Four true seasons, award-winning sports teams, and important American history are just a few of the things that make Boston, Massachusetts feel so magical. Its famous spirit is a perfect match for its adored scenes and views, which range from local culture and incredible architecture to gorgeous geography. Here are seven picture perfect places where you can snap a photo that’ll capture the classic beauty of one of New England’s most treasured gems.
- Beacon Hill. We’ve heard that Acorn Street in Beacon Hill is said to be the most photographed place in the United States and we’re not surprised at all. The charming brick buildings are decorated with flower boxes and flags, and the cobblestone street and subtle sloping hills are the epitome of northeastern charm.
- Fenway Park. America’s oldest and most beloved ballpark, Fenway Park offers unparalleled photo ops that range from the gorgeous green (both the field and the Green Monster wall) to summer sunsets that come paired with a sliver of the city’s skyline. Take an official tour of the park to snap the ultimate photo; they’re available year round and a surefire way to score a shot without wild sports fans popping into your frame.
- The Top of the Prudential. Travel 50 stories to the Skywalk at the top of Prudential for a bird’s eye view of Boston, which counts the John Hancock tower, Fenway Park Charles River, Cambridge, and Harvard University. On a clear day, you can see up to 100 miles! When you’re done ogling the sights, stroll the shops in the Prudential Center. With more than 75 stores, you might head home with more than just a great photo.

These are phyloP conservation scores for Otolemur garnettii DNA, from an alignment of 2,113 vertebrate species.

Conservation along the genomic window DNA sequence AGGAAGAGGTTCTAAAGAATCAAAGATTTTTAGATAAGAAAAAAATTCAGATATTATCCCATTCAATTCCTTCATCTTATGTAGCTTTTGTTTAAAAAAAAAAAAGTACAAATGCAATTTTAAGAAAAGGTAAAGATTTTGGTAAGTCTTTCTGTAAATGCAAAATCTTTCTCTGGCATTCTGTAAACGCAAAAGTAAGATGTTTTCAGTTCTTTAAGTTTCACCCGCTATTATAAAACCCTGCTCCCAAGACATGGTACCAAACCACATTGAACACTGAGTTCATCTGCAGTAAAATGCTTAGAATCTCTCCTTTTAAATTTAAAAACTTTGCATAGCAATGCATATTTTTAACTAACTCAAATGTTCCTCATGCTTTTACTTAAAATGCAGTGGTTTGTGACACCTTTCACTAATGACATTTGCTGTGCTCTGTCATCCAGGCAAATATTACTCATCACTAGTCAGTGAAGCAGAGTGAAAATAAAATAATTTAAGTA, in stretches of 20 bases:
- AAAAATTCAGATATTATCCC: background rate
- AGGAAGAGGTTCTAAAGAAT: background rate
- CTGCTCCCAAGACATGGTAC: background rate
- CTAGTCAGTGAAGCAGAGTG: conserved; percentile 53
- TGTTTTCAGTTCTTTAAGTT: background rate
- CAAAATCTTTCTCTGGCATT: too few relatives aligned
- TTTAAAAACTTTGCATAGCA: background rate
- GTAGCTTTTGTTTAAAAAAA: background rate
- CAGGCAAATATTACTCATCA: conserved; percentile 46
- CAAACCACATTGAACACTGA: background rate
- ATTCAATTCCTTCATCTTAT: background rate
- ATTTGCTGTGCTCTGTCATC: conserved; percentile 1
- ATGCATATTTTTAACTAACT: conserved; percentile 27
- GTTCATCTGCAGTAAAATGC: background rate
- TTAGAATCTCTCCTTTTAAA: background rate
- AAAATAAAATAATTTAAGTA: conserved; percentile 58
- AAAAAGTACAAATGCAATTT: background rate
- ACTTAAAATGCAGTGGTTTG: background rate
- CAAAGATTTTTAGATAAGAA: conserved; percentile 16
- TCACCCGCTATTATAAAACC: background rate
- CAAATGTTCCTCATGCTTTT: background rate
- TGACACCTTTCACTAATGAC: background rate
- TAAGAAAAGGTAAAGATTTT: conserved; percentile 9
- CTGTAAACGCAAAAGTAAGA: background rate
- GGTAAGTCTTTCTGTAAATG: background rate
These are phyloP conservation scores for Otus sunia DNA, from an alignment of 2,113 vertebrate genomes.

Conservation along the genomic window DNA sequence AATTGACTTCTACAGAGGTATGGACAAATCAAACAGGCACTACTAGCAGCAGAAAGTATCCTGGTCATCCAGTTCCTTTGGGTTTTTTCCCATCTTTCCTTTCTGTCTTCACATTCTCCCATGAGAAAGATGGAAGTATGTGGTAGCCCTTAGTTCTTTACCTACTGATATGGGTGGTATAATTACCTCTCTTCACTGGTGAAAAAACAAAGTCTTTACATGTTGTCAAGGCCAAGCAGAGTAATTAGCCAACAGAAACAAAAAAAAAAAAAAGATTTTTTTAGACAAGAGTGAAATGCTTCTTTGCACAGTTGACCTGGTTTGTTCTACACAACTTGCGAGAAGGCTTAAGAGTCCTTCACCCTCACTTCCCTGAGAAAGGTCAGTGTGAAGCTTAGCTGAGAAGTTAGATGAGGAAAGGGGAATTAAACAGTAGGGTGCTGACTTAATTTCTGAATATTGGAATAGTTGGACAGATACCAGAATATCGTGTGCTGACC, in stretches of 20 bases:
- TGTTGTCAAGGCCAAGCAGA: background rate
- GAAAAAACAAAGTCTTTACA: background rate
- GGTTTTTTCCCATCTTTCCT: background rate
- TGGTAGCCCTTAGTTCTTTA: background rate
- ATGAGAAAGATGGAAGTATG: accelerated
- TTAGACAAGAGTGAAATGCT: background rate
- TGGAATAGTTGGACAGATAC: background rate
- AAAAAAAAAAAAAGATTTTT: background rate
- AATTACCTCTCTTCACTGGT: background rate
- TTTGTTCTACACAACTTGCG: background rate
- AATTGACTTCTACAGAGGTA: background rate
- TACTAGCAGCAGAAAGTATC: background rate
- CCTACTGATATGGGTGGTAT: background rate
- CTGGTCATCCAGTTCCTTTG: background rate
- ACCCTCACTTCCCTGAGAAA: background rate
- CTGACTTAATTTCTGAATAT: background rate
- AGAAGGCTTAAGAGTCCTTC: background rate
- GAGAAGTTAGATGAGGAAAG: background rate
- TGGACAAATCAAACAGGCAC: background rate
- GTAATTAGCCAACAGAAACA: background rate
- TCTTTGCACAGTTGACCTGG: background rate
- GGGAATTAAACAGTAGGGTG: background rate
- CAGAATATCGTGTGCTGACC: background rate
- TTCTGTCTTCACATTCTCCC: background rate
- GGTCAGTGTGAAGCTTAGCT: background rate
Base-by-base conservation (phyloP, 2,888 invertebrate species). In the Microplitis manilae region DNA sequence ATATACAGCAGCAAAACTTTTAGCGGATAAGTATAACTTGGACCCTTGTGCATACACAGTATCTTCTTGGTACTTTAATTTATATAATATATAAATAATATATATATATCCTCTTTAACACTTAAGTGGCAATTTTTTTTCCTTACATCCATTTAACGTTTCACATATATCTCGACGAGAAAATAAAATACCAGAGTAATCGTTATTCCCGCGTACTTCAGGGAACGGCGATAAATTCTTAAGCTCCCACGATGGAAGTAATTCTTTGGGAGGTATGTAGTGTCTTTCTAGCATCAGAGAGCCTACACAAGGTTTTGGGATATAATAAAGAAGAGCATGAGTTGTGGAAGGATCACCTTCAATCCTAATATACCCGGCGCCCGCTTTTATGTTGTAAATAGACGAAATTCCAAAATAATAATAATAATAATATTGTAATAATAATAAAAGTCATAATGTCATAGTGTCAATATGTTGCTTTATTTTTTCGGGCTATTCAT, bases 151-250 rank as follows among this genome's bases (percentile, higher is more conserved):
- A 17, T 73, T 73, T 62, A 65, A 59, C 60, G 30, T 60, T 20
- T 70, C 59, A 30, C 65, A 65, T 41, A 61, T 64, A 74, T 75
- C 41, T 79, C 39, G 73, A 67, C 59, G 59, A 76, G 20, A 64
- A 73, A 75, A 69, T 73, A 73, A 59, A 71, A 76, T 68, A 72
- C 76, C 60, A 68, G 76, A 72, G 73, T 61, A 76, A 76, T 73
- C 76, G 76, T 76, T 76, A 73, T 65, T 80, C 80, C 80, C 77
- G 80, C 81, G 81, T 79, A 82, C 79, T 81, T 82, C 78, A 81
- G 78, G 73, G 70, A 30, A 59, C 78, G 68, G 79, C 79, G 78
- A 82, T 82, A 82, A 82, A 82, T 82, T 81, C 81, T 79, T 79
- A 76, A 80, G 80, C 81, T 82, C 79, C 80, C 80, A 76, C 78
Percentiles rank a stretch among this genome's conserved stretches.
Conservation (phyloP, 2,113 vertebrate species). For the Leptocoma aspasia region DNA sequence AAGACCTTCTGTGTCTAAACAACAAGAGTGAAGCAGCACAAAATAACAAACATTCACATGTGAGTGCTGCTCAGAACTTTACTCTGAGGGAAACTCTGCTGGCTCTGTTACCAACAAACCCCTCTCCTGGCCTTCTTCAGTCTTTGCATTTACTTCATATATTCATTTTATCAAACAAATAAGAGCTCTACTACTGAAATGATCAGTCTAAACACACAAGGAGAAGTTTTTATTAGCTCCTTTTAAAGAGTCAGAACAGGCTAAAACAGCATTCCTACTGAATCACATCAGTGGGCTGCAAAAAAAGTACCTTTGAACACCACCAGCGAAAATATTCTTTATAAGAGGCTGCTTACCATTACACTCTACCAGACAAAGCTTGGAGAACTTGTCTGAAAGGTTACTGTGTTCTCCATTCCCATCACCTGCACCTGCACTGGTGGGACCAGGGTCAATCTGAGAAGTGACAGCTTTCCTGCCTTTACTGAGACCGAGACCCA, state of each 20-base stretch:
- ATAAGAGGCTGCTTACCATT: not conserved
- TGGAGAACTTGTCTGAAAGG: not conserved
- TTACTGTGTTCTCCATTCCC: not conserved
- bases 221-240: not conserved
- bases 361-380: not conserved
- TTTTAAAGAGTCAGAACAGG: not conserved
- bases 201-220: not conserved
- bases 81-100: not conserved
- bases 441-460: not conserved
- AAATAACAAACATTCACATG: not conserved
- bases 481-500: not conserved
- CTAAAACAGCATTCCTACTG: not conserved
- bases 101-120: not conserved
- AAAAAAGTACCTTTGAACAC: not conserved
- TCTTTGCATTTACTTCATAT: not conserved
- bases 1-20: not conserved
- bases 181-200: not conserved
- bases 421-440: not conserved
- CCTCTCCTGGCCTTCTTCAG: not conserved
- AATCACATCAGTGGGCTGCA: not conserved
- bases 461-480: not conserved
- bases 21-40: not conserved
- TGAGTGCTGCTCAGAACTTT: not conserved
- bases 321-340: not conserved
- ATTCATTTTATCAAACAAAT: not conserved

- Boston Public Garden. All four of Boston’s seasons will serve as a beautiful backdrop at the Public Garden, which displays everything from spring blooms to fall foliage and the beautiful, snowy scenes of winter.
- Charles River Esplanade. Unwind with a walk along the waterfront, where you can snap pictures from a path adored by locals and visitors alike. You’ll be able to capture the Charles River in all its glory, along with pictures that showcase Cambridge and Harvard University along the water. The bright colors in autumn make the views look especially picturesque.
- The North End.Forget parking in this part of town for a couple of reasons: first, the narrow streets and lack of spaces make it nearly impossible; second, you’ll definitely want to explore this historic part of town on foot! Home to some of the Boston’s oldest residential history (it dates back nearly 400 years to 1630), this half of a square mile is dotted with businesses and eateries everywhere you look. You’ll love to capture the mouthwatering scenes as they unfold; especially those that include the neighborhood’s famous Italian cuisine, and the crowds that line up to enjoy it.
- The Isabella Gardner Museum. Once you’ve crossed the Museum of Fine Arts and Museum of Contemporary Art off your list (both are must-sees!), head to the Isabella Stewart Gardner Museum for a culture fix. The courtyard gardens are worthy of a visit alone; you’ll love the tile walls and wide array of plants and flowers alongside them. Another bonus? This spot is usually far less packed than some of the city’s best-known museums.